Improving Students' Memory for Musical Compositions and Their Composers: Mneme That Tune!

By Carney, Russell N.; Levin, Joel R. | College Student Journal, December 2007 | Go to article overview

Improving Students' Memory for Musical Compositions and Their Composers: Mneme That Tune!


Carney, Russell N., Levin, Joel R., College Student Journal


Students enrolled in music appreciation and music history courses may find it difficult to remember composers' names and the titles of their compositions--particularly when retrieval is prompted by corresponding classical music themes. We sought to develop and validate a mnemonic approach in which musical themes were first recoded as more concrete referents, and then meaningfully associated with names and titles. Undergraduates were randomly assigned to either "own best method" or mnemonic conditions in both experiments. In Experiment 1, students associated composers and composition titles. In Experiment 2, students associated musical themes and composers' names (Day 1), and themes, names, and titles (Day 2). In all statistical comparisons, students using the mnemonic approach statistically outperformed corresponding "own best method" control groups. Our positive findings are of special note in Experiment 2, where classical music themes prompted students to identify titles and composers' names. To our knowledge, this is the first research to validate a mnemonic approach of this sort.

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Beginning in 1953, a popular U.S. quiz show asked contestants to "Name That Tune." Contestants rang a bell as soon as they felt they could identify a musical segment performed by a studio orchestra. That show's popularity serves to underscore the fascination we have with the sometimes challenging task of identifying music. Likewise, in academic settings, undergraduates enrolled in music appreciation or music history courses are often required to "name that tune" and to identify the composer on course exams when prompted by selections of music. While popular tunes typically include a verbal component (i.e., memory-facilitating lyrics), classical music usually does not. Thus, making classical-music associations (i.e., music, title, and composer) can be difficult for the beginning student.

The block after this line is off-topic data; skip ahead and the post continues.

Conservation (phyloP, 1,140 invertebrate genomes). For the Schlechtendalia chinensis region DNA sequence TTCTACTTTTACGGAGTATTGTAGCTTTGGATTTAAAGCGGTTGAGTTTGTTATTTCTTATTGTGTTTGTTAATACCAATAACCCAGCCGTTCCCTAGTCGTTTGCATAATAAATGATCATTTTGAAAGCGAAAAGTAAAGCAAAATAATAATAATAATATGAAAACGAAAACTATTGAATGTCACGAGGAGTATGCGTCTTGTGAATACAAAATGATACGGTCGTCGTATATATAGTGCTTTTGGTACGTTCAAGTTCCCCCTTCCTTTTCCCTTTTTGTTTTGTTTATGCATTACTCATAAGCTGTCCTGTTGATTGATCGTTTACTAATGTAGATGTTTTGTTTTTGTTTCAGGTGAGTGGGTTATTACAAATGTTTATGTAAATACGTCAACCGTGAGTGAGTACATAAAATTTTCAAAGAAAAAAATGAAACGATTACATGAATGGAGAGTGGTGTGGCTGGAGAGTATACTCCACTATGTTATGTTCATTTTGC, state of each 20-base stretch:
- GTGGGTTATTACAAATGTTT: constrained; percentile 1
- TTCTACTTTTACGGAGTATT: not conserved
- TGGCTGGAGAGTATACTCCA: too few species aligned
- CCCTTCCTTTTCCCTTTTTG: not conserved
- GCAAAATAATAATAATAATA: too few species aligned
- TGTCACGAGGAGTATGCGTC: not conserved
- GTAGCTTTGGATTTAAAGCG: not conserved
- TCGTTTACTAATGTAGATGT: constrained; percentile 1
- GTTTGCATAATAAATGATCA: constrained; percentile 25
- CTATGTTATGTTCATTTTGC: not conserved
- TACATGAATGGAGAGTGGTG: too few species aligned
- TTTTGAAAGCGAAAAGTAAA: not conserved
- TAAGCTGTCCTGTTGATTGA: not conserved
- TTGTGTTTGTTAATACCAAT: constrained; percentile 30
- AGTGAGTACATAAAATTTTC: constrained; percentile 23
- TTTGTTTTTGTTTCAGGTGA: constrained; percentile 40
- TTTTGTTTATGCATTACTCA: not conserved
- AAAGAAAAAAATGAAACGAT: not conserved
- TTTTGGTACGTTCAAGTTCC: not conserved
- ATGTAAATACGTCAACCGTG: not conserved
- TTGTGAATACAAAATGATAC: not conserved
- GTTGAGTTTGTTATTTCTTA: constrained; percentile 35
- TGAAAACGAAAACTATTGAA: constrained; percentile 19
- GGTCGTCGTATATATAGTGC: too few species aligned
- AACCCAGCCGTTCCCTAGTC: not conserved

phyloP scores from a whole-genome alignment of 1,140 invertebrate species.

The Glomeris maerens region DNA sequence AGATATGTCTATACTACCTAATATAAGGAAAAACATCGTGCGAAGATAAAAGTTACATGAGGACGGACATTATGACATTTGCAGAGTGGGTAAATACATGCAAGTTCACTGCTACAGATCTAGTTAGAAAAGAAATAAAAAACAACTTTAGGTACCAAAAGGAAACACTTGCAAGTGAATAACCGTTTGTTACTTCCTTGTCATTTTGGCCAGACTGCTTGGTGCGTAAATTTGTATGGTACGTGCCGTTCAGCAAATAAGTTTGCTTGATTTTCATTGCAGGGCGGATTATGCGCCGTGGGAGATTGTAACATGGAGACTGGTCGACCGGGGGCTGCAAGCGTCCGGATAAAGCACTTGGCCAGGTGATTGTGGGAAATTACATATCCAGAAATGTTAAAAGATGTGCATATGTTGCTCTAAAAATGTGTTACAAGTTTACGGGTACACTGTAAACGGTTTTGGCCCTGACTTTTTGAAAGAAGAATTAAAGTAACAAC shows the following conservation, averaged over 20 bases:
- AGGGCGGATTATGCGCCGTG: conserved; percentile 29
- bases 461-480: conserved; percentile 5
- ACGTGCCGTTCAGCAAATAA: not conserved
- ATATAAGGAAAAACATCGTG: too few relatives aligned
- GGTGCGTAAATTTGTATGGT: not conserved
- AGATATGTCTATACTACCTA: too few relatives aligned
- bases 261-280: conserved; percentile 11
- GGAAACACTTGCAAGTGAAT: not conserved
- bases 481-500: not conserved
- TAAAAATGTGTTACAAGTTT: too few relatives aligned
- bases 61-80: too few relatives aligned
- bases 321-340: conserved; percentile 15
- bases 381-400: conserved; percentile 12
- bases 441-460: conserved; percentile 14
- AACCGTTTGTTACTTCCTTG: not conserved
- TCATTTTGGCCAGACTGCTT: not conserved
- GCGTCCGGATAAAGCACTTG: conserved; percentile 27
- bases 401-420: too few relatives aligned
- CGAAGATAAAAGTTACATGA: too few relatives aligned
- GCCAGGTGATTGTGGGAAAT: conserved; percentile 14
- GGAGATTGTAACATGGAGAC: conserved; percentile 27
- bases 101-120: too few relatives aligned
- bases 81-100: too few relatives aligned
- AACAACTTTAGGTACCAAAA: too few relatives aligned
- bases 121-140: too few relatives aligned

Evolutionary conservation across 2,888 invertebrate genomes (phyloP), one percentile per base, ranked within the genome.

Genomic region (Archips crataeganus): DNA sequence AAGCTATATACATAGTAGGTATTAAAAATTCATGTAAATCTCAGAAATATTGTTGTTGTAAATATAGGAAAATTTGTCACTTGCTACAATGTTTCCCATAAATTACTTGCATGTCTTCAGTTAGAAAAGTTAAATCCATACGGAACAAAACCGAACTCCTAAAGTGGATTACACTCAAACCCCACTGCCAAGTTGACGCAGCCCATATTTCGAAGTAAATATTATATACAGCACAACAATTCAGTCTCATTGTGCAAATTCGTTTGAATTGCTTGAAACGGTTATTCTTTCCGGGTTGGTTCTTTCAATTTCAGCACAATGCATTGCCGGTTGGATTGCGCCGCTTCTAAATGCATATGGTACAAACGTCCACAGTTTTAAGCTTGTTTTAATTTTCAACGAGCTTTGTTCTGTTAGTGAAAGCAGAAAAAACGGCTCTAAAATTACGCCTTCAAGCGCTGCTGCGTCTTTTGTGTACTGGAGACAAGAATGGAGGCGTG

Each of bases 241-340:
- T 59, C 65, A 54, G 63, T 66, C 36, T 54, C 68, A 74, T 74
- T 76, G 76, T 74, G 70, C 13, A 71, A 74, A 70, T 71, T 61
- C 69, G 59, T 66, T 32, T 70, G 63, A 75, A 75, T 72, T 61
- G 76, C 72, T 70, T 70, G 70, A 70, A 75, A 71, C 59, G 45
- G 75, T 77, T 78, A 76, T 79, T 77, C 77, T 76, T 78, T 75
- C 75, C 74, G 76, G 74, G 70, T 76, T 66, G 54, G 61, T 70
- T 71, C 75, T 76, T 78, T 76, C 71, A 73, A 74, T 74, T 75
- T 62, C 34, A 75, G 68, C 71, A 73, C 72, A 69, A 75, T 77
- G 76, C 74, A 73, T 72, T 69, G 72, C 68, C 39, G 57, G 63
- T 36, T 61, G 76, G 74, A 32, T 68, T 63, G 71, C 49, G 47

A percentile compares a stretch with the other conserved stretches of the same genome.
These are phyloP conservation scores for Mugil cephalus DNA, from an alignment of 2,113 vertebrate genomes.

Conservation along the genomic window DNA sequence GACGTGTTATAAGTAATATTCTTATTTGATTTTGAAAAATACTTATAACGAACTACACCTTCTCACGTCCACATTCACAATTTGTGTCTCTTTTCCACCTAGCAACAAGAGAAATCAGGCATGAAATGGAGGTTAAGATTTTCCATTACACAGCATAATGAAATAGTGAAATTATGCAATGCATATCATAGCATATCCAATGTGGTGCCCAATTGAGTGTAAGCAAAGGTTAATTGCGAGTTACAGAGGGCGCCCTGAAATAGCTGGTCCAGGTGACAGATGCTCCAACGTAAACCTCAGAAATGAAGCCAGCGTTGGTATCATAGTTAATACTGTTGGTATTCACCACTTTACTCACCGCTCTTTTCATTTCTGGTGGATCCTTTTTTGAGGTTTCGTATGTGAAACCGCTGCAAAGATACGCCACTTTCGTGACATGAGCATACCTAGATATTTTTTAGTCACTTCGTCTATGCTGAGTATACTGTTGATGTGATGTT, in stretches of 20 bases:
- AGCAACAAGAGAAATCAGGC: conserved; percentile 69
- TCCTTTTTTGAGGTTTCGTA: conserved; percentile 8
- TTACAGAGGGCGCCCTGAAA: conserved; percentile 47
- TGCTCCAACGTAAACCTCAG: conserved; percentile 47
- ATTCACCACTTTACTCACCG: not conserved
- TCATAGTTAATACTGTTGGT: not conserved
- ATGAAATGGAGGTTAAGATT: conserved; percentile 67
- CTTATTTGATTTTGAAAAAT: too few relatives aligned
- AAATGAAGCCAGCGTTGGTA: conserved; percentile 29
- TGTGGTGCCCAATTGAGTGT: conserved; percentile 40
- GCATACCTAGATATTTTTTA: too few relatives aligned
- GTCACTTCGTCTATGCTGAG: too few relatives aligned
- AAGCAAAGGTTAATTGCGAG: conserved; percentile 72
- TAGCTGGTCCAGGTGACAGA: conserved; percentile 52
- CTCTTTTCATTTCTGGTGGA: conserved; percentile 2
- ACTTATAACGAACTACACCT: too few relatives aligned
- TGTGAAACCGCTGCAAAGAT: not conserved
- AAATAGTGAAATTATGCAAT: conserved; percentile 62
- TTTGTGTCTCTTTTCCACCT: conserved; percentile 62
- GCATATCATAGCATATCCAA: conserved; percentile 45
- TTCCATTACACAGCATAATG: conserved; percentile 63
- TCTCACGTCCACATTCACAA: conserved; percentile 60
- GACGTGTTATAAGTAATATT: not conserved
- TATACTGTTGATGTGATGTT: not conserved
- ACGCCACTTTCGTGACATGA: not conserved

In this regard, the mnemonic keyword method (Atkinson, 1975; Higbee, 2001; Ormrod, 2004) may prove helpful to the learner. In the traditional application of this strategy, an unfamiliar word (e.g., lentissimo) is first recoded as an acoustically similar keyword (e.g., lint), and then the keyword is connected to the meaning of the word (e.g., "very slowly") via an interactive image (e.g., "Imagine someone picking lint off of a fuzzy sweater very slowly."). Thus encoded, retrieval proceeds as follows: lentissimo -> lint -> image involving picking off lint very slowly -> very slowly. Research has shown the keyword method to be highly effective in this situation in which an unfamiliar verbal stimulus prompts a response that is already familiar to the learner (e.g., Carney & Levin, 1998a, 1998b; Levin, 1993; Pressley, Levin, & Delaney, 1982).

In one component of the current learning task, both the presented stimulus and the to-be-associated response are unfamiliar. Thus, recoding both terms as keywords (i.e., a dual-keyword approach) is necessary. Take, for example, the composer, Strauss, and his composition "Also Sprach Zarathustra" (performed in the movie "2001: A Space Odyssey"). The two verbal elements (i.e., the composer name and the composition title) can be recoded as acoustically similar keywords (e.g., Strauss might be straw, and "Also Sprach Zarathustra" might be Zorro), which are then related by way of an interactive image (e.g., "Imagine Zorro jumping into a pile of straw. He crawls out, and makes his trademark 'Z'."). Thus encoded, the retrieval path proceeds as follows: Also Sprach Zarathustra -> Zorro -> image of Zorro crawling out of straw -> straw -> Strauss. Prior research has shown that a dual-keyword approach can be effective for making associations between unfamiliar verbal elements, such as learning the U. S. states and their capitals (e.g., Levin, Berry, Miller & Bartell, 1982; Levin, Shriberg, Miller, McCormick, & Levin, 1980). Leaving the actual music out of the picture for the present, we sought to validate this approach for associating composition titles and composers' names in Experiment 1. …

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